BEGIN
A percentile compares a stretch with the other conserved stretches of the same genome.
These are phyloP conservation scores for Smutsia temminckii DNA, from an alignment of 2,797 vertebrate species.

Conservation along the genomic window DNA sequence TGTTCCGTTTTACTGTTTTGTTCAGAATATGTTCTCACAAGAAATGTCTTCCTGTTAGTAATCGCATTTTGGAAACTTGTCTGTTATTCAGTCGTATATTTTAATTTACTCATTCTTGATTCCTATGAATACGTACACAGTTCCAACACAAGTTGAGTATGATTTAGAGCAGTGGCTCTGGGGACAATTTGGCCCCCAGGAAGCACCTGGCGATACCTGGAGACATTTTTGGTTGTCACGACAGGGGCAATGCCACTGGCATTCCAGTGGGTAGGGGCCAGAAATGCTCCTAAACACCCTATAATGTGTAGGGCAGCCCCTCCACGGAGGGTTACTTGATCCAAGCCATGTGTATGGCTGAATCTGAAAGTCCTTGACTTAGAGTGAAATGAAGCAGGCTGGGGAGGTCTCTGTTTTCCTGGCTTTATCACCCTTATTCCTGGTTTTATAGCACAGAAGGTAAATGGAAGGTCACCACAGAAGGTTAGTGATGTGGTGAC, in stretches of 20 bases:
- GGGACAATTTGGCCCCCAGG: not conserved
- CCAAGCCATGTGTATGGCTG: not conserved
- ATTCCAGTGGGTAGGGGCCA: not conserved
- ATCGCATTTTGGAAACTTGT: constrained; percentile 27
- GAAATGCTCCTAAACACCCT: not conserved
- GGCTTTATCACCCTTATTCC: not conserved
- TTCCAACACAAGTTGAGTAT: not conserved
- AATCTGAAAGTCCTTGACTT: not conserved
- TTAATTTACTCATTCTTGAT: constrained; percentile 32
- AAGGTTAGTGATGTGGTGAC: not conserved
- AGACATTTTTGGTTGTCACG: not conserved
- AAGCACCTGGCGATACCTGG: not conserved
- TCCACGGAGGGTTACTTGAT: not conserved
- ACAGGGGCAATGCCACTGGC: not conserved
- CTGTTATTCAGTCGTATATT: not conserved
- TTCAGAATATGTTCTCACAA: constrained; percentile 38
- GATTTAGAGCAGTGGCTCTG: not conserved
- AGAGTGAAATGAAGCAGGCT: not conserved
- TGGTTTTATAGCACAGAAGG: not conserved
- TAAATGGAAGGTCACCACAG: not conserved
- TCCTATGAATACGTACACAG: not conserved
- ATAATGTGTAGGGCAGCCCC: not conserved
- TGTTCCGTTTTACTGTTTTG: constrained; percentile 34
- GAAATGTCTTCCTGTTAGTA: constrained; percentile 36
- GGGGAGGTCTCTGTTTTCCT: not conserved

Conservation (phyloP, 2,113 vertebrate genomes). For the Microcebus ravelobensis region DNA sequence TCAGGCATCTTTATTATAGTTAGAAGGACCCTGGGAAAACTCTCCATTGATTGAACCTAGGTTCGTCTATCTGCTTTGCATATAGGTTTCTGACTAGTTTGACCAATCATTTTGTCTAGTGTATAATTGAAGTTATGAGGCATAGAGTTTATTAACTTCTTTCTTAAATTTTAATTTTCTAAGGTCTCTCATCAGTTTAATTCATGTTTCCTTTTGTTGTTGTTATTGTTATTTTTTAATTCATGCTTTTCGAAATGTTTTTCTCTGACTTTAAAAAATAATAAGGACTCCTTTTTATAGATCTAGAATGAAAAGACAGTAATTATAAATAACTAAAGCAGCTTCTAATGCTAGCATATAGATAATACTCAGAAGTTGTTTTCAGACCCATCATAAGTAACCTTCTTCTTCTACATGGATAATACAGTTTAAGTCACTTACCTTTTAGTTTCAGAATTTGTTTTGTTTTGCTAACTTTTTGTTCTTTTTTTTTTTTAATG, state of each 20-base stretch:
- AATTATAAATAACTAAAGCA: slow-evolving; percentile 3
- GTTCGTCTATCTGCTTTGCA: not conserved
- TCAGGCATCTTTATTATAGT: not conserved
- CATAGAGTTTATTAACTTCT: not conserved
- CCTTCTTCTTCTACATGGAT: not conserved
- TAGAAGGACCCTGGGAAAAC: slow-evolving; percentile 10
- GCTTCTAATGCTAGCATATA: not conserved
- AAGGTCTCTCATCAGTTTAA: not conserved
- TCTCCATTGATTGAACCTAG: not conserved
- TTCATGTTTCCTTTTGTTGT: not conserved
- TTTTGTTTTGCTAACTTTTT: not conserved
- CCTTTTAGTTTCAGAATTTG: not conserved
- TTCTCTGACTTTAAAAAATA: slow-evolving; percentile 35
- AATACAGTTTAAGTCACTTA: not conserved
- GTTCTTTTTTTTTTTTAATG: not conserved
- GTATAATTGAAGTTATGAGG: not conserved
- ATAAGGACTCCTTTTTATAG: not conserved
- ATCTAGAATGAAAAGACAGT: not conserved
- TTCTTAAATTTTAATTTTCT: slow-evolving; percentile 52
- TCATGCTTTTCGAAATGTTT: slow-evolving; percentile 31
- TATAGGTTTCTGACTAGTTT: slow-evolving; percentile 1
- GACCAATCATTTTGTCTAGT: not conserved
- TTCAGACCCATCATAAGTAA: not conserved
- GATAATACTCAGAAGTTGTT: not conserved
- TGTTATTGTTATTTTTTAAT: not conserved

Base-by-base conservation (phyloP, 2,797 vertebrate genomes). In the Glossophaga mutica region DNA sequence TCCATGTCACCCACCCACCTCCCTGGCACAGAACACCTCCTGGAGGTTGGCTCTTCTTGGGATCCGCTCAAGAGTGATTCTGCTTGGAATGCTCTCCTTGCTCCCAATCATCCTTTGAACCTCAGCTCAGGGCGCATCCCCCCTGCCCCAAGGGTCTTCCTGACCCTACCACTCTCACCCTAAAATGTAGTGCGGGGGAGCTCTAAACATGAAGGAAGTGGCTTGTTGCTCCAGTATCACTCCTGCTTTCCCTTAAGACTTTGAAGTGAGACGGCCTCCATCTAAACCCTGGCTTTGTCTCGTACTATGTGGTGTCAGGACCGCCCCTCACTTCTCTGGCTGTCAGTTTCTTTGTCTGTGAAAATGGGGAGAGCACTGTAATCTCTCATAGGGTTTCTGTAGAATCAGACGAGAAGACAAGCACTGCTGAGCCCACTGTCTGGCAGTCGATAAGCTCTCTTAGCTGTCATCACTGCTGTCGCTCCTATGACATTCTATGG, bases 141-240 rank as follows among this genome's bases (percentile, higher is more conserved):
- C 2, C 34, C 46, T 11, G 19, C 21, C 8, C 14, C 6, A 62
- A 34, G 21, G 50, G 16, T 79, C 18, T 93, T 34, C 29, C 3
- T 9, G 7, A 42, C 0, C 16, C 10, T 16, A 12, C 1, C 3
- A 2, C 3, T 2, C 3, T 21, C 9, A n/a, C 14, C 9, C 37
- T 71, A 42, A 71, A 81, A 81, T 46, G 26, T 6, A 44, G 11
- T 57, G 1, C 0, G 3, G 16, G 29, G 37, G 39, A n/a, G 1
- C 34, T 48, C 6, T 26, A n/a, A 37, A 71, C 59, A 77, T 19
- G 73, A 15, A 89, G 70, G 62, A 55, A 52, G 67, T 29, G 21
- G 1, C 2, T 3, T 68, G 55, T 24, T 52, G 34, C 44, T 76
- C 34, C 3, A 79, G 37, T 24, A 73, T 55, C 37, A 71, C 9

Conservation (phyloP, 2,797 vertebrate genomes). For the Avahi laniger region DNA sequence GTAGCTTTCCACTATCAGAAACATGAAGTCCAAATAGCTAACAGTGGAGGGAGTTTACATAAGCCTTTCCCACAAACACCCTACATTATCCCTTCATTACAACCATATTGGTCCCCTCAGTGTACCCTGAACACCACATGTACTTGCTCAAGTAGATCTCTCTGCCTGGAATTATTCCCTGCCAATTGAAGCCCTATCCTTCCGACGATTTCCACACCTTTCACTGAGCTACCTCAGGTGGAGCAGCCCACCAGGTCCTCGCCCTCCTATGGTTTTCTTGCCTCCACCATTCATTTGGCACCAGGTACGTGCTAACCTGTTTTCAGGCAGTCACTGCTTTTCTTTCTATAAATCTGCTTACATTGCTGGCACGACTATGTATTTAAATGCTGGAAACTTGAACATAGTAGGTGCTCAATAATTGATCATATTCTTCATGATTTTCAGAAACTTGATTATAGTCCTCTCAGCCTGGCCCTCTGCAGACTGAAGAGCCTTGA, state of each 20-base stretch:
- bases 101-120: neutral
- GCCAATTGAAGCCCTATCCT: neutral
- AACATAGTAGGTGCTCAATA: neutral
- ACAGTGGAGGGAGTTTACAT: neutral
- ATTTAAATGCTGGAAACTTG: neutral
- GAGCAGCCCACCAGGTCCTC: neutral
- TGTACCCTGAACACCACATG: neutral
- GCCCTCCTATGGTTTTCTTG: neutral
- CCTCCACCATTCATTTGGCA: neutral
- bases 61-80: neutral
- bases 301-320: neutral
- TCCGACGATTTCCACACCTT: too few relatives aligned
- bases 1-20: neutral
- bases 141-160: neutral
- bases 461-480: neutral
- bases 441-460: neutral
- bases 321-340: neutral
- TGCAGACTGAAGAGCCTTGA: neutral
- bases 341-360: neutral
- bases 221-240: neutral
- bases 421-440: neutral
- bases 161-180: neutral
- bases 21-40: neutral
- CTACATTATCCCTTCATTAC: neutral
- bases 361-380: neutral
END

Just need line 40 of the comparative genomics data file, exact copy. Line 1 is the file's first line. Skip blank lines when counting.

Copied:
- TTTTGTTTTGCTAACTTTTT: not conserved